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Boxing | International

Jail and rust don't worry Floyd

Floyd Mayweather is not worried that jail time or ring rust will affect his performance when he returns to fight Robert Guerrero next week.

"Of course I feel unbeatable. I'm in the sport where I'm the best," the unbeaten American said on Wednesday. "I'm not going into the fight thinking I'm beatable."

Mayweather, who boasts a professional record of 43-0, including 26 knockouts, will defend his WBC welterweight title against Guerrero, who stands at 31-1, with 18 knockouts. They meet in Las Vegas on May 4, a year after Mayweather beat Miguel Cotto by unanimous decision.

The fight will be televised live on SuperSport.

It will be Mayweather's first fight since he served two months in jail for domestic battery, a fact that gives challenger Guerrero a confidence boost.

"Most definitely Floyd Mayweather is taking me seriously," Guerrero said. "It has been his longest training camp in a long time. After a whole year's layoff, he's going to feel the punches. We're going after him the whole fight. It's going to take a little time to shake off that ring rust."

Mayweather, 36, says he is as fit as he has ever been and ready to face whatever challenge Guerrero brings.

"If that's his way to psyche himself out and build confidence, more power to him," Mayweather said. "I'm in tip-top condition. I'm in great shape. I have been working hard."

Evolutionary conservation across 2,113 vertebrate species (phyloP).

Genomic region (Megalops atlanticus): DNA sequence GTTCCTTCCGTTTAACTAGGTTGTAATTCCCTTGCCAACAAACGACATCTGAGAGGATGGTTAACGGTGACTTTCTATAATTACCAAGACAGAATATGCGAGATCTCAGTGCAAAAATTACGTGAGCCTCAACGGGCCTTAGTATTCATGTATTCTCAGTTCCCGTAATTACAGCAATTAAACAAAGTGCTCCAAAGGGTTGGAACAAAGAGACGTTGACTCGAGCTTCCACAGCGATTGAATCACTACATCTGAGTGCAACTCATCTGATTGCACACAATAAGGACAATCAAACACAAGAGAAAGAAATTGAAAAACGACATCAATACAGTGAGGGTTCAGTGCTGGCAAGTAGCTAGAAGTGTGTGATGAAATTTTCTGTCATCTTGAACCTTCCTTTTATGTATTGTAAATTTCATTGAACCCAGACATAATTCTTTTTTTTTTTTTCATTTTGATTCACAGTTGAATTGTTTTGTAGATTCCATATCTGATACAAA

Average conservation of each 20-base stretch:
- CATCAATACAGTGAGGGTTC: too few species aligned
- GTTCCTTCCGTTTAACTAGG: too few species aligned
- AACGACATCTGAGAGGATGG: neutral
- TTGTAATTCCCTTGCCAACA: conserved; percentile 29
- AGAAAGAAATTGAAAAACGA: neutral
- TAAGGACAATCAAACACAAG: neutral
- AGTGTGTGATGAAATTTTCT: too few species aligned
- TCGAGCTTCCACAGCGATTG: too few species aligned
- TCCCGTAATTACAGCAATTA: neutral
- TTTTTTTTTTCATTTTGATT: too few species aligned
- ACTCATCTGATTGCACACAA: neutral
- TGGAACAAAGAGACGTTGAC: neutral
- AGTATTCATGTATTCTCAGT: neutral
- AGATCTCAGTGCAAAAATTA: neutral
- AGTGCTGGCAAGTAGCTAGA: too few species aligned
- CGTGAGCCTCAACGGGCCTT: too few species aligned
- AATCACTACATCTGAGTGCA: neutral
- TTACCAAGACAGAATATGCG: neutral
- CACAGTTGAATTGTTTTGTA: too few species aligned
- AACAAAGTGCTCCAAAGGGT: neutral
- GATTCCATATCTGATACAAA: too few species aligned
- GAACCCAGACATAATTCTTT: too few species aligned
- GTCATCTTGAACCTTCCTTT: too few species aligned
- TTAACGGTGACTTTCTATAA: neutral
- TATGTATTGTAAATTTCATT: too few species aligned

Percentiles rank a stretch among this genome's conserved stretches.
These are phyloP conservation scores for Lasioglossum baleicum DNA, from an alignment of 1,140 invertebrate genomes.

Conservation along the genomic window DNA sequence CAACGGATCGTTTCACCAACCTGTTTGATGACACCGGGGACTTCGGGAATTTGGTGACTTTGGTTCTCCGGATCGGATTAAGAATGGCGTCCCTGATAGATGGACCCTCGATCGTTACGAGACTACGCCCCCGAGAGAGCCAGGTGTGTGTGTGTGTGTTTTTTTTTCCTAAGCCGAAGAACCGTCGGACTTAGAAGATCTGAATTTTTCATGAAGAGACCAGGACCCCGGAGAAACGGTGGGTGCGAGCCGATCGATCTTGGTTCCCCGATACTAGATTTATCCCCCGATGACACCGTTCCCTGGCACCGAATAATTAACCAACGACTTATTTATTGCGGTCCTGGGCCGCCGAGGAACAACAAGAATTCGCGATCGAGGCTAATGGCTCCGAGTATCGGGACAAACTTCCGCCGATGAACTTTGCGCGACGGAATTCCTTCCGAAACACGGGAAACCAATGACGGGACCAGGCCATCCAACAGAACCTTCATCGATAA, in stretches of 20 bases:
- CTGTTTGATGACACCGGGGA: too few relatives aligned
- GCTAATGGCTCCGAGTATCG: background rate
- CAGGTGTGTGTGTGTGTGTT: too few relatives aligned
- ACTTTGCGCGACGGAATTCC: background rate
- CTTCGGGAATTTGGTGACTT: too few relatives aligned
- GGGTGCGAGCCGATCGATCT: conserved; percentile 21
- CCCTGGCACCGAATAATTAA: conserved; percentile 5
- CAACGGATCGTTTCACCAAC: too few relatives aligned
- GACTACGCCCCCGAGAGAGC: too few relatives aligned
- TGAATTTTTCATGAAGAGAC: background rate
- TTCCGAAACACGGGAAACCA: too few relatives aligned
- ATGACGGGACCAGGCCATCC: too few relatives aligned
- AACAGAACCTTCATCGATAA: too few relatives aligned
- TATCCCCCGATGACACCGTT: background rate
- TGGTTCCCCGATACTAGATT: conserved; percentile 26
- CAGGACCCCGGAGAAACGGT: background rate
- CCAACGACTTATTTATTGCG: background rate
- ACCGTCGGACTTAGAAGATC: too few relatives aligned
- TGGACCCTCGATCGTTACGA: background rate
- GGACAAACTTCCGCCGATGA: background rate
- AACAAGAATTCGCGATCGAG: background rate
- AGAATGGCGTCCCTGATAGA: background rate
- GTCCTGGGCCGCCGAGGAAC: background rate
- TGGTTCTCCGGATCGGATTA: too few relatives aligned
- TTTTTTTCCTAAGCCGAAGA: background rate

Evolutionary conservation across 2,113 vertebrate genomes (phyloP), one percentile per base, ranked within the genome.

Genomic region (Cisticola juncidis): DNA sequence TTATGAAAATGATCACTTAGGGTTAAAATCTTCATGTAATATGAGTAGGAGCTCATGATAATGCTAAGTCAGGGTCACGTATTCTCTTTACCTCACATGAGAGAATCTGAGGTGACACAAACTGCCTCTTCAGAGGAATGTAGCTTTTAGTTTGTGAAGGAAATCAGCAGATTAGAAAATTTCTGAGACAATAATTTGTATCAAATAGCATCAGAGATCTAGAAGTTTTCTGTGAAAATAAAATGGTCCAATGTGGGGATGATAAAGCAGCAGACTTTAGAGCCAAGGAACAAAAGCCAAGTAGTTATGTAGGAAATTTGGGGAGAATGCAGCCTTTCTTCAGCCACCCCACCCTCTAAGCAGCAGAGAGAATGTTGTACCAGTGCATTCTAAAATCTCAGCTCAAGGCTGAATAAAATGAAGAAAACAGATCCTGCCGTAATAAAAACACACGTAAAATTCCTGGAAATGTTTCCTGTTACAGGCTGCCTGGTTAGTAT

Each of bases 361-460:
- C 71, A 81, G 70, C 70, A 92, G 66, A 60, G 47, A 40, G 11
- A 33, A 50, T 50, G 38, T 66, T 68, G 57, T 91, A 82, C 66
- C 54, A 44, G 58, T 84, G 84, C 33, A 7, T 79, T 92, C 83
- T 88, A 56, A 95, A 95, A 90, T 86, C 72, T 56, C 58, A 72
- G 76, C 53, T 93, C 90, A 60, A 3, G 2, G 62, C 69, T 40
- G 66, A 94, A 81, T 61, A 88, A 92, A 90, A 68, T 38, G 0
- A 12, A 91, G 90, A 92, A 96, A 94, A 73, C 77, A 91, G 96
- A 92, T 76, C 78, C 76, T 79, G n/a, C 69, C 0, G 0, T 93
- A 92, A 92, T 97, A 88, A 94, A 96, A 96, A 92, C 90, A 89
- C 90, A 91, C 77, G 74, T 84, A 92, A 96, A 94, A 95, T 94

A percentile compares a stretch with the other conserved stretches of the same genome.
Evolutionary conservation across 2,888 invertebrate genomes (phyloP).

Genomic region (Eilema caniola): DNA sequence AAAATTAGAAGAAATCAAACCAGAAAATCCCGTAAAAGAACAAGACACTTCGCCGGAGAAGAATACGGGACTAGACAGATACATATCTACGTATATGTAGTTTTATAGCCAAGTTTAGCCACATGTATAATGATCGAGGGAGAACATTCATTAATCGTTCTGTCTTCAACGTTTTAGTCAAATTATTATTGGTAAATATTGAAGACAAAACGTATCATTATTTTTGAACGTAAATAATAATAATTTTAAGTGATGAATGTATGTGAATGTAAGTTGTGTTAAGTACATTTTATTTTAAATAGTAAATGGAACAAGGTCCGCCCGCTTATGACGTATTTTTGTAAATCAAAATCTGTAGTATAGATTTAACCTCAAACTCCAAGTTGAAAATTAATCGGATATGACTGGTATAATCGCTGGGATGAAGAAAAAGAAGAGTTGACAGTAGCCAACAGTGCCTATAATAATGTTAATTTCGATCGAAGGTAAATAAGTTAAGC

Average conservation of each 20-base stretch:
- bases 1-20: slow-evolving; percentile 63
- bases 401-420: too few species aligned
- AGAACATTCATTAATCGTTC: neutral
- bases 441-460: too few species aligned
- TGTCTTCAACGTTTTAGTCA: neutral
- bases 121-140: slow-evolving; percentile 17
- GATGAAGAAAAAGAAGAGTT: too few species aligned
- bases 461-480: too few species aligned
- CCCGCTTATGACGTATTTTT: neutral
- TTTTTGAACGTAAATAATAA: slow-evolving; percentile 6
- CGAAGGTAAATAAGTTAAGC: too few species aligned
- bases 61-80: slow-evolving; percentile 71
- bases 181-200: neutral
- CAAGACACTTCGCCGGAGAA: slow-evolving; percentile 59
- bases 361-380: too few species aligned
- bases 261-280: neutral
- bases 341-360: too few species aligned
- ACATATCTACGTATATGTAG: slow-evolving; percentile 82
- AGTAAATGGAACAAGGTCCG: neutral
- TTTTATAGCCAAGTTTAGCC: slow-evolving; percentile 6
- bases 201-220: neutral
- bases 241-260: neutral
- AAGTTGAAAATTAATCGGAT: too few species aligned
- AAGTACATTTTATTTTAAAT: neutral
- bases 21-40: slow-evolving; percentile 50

He would not say his stay behind bars changed him. "It was just an obstacle that was in my way," he said. "I'm happy to be home. There's nothing cool about losing your freedom. Freedom is extremely important."

Mayweather, who will launch a six-fight deal over 30 months with the Guerrero matchup, has fought only four times since December 2007 and says resting his body for peak performance is far from losing fight fitness.

"I took a long time off before. I just call it a vacation," Mayweather said. "Sometimes the body needs time to heal. The body needs time to rejuvenate. The body needs time to rest."

Mayweather hinted at retirement after completing his latest fight deal, although a perfect run would leave him on the brink of a 50-fight win streak.

“I have only 30 months left," Mayweather said. "After this fight I've got five more. That's all I have got to do; finish putting those stamps on my legacy. I just want to stay active, go out there and keep the fans happy.

"I don't know yet when I will retire. By 30 months, I'll be pretty close to 40. It might be time to get out of the sport. We have to see how these next six fights play out. I want to stay active. The busier I am the better it is for me."

Mayweather said Guerrero was "flatfooted" and called him "more like a grappler, a wrestler, than a boxer."

"Everybody always says what they are going to do to me. He's a solid opponent. He talks a good game. Now we have to see if he can fight as well as he talks."

Mayweather said he was ready to adjust his style. "You can't go to a gunfight and basically not think you're going to get shot. We have to see how the fight goes."

He will be trained by his father, Floyd Sr, rather than his uncle Roger because his uncle is ill. Mayweather has a strained relationship with his father.

"My thing is to try to leave all the negative things behind," he said. "The arguments we had in the past … that's in the past. We leave it in the past and focus on the future."


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